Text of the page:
And I must sail away to come and brim her cup.
My ship's the fastest that owns Amsterdam
As home, so not a letter can you send.
I shall be back, before to where I am
Another ship could reach. Now your stipend --"
Quickly Breuck interposed. "When you once more
Tread on the stones which pave our streets. -- Good night!
To-morrow I will be, at stroke of noon,
At the great wharf." Then hurrying, in spite
Of cake and wine the old man pressed upon
Him ere he went, he took his leave and shut the door.
'Twas noon in Amsterdam, the day was clear,
And sunshine tipped the pointed roofs with gold.
The brown canals ran liquid bronze, for here
The sun sank deep into the waters cold.
And every clock and belfry in the town
Hammered, and struck, and rang. Such peals of bells,
To shake the sunny morning into life,
And to proclaim the middle, and the crown,
Of this most sparkling daytime! The crowd swells,
Laughing and pushing toward the quays in friendly strife.
The "Horn of Fortune" sails away to-day.
At highest tide she lets her anchor go,
And starts for China. Saucy popinjay!
Giddy in freshest paint she curtseys low,
And beckons to her boats to let her start.
Blue is the ocean, with a flashing breeze.
The shining waves are quick to take her part.
They push and spatter her. Her sails are loose,
Her tackles hanging, waiting men to seize
And haul them taut, with chanty-singing, as they choose.
At the great wharf's edge Mynheer Kurler stands,
And by his side, his daughter, young Christine.
Max Breuck is there, his hat held in his hands,
Bowing before them both. The brigantine
Bounces impatient at the long delay,
Curvets and jumps, a cable's length from shore.
A heavy galliot unloads on the walls
Round, yellow cheeses, like gold cannon balls
Stacked on the stones in pyramids. Once more
Kurler has kissed Christine, and now he is away.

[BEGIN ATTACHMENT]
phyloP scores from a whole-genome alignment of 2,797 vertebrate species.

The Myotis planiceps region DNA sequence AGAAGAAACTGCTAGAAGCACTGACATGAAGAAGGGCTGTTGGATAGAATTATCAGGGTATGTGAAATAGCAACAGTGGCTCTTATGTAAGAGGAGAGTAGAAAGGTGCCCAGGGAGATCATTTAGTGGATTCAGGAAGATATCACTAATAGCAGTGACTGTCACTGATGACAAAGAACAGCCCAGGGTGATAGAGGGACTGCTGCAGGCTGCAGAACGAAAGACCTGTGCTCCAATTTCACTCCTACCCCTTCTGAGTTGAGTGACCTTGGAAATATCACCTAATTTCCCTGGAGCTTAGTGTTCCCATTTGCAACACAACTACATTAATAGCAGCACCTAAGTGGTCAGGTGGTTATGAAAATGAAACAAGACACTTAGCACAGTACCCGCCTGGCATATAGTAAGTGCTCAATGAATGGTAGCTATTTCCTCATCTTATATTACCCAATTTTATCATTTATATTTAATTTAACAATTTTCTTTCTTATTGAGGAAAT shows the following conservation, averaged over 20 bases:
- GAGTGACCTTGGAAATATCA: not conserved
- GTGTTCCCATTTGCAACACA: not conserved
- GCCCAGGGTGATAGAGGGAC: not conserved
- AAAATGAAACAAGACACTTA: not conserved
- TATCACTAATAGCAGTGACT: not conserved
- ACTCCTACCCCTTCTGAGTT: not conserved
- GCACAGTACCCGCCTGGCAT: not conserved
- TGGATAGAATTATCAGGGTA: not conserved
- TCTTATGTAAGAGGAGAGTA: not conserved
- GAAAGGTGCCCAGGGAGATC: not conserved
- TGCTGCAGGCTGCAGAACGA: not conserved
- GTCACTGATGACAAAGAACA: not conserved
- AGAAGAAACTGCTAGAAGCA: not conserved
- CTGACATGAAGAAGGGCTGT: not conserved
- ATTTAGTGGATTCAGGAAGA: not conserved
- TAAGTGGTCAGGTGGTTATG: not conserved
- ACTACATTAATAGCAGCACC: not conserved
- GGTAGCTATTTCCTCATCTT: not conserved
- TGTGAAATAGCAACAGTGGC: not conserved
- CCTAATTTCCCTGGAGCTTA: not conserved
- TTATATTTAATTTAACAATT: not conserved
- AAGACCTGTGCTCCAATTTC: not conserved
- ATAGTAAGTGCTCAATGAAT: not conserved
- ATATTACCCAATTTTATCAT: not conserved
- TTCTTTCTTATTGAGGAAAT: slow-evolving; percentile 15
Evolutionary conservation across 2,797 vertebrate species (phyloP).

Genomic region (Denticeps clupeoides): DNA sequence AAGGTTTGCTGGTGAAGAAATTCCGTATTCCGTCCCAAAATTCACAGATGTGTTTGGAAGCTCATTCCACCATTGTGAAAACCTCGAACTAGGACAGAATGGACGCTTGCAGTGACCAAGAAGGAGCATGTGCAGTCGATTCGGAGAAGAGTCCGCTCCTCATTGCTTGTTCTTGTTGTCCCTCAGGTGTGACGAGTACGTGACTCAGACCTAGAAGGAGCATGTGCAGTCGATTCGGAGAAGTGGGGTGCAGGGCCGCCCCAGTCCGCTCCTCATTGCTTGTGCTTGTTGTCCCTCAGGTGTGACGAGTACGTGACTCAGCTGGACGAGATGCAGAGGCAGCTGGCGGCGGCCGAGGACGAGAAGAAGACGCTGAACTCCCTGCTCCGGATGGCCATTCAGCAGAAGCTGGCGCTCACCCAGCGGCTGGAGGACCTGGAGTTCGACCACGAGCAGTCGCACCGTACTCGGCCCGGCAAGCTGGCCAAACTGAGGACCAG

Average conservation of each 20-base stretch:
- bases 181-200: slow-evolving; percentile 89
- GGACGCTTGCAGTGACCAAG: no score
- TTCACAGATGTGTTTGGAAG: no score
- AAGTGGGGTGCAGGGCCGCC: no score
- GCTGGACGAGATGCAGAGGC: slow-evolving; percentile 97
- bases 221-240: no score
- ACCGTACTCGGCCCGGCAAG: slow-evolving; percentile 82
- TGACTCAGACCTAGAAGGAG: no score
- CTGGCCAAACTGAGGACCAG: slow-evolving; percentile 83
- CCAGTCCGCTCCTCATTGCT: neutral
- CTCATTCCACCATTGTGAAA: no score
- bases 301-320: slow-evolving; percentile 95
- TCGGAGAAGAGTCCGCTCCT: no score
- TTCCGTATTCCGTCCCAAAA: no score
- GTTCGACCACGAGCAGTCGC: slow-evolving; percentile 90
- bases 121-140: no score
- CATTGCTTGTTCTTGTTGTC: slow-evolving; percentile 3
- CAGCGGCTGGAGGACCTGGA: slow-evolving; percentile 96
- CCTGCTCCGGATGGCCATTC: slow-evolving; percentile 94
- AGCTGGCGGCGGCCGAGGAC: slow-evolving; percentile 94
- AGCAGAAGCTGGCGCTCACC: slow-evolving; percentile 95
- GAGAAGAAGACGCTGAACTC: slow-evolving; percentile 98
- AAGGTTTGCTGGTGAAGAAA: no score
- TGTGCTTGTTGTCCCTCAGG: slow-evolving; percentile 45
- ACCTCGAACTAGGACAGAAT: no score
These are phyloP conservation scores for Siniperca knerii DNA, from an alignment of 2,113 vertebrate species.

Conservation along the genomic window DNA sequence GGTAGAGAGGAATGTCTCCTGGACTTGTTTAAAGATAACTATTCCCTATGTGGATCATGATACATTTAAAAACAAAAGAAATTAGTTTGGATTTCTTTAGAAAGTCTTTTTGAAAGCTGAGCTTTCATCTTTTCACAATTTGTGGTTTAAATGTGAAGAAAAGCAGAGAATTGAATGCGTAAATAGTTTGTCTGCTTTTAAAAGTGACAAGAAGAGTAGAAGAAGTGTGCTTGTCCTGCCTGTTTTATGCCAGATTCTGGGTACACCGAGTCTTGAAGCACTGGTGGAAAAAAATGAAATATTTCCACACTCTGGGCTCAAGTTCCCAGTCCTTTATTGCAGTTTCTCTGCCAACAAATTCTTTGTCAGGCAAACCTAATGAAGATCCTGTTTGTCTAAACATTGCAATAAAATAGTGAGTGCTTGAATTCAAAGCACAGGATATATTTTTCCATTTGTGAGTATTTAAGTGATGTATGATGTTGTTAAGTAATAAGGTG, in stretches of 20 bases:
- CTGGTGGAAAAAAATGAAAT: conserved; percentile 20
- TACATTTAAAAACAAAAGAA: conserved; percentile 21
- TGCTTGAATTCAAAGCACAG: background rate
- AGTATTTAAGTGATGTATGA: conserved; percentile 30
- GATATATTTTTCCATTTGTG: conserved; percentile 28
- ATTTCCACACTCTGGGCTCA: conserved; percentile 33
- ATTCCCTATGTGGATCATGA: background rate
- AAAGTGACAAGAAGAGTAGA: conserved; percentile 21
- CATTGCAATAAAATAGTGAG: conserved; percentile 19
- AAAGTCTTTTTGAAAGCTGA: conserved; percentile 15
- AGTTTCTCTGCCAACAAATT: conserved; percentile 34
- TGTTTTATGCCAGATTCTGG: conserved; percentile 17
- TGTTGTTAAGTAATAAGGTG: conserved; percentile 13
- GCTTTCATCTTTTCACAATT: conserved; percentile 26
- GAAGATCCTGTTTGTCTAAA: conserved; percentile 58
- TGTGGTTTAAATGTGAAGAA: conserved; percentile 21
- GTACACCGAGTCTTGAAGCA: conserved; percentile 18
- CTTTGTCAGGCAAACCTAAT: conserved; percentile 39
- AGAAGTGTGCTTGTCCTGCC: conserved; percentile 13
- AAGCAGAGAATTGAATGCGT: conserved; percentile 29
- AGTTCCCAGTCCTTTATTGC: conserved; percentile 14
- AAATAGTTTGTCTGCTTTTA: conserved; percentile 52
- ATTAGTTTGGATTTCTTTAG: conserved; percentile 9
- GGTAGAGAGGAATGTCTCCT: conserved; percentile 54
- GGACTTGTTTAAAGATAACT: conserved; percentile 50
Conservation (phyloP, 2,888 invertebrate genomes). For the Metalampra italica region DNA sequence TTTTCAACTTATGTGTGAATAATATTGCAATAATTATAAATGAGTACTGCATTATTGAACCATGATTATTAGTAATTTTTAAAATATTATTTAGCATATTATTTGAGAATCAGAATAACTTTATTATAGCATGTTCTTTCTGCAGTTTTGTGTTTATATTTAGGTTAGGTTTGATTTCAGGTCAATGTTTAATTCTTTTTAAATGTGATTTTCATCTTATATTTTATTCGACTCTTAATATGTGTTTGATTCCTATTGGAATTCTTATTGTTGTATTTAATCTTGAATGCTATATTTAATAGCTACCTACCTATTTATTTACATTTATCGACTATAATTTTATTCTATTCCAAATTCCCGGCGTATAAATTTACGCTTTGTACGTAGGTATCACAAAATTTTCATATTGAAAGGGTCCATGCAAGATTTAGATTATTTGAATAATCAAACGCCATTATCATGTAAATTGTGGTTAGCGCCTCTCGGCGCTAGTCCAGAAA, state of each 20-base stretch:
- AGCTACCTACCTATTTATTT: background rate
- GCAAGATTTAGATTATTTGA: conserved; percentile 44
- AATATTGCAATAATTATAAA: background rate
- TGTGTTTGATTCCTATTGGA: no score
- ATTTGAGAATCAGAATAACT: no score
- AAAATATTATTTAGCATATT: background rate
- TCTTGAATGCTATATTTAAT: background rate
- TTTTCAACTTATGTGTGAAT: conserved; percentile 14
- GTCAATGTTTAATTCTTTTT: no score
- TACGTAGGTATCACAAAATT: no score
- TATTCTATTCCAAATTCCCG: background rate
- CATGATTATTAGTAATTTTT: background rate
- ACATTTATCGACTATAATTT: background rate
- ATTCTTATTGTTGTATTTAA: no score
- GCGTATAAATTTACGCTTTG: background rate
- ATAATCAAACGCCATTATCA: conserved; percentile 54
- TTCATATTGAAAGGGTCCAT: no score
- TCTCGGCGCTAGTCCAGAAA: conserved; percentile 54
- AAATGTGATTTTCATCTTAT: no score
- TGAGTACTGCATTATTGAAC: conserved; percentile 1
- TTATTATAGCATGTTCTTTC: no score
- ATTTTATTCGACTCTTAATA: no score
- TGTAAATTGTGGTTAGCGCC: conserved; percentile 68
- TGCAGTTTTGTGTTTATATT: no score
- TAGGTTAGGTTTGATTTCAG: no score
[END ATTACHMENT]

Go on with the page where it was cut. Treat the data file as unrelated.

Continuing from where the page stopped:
Christine stood rigid like a frozen stone,
Her hands wrung pale in effort at control.
Max moved aside and let her be alone,
For grief exacts each penny of its toll.
The dancing boat tossed on the glinting sea.
A sun-path swallowed it in flaming light,
Then, shrunk a cockleshell, it came again
Upon the other side. Now on the lee
It took the "Horn of Fortune". Straining sight
Could see it hauled aboard, men pulling on the crane.
Then up above the eager brigantine,
Along her slender masts, the sails took flight,
Were sheeted home, and ropes were coiled. The shine
Of the wet anchor, when its heavy weight
Rose splashing to the deck. These things they saw,
Christine and Max, upon the crowded quay.
They saw the sails grow white, then blue in shade,
The ship had turned, caught in a windy flaw
She glided imperceptibly away,
Drew farther off and in the bright sky seemed to fade.
Home, through the emptying streets, Max took Christine,
Who would have hid her sorrow from his gaze.
Before the iron gateway, clasped between
Each garden wall, he stopped. She, in amaze,
Asked, "Do you enter not then, Mynheer Breuck?
My father told me of your courtesy.
Since I am now your charge, 'tis meet for me
To show such hospitality as maiden may,
Without disdaining rules must not be broke.
Katrina will have coffee, and she bakes today."
She straight unhasped the tall, beflowered gate.
Curled into tendrils, twisted into cones
Of leaves and roses, iron infoliate,
It guards the pleasance, and its stiffened bones
Are budded with much peering at the rows,
And beds, and arbours, which it keeps inside.
Max started at the beauty, at the glare
Of tints. At either end was set a wide
Path strewn with fine, red gravel, and such shows
Of tulips in their splendour flaunted everywhere!
From side to side, midway each path, there ran
A longer one which cut the space in two.
And, like a tunnel some magician
Has wrought in twinkling green, an alley grew,
Pleached thick and walled with apple trees; their flowers
Incensed the garden, and when Autumn came
The plump and heavy apples crowding stood
And tapped against the arbour. Then the dame
Katrina shook them down, in pelting showers
They plunged to earth, and died transformed to sugared food.
Against the high, encircling walls were grapes,
Nailed close to feel the baking of the sun
From glowing bricks. Their microscopic shapes
Half hidden by serrated leaves. And one
Old cherry tossed its branches near the door.
Bordered along the wall, in beds between,
Flickering, streaming, nodding in the air,
The pride of all the garden, there were more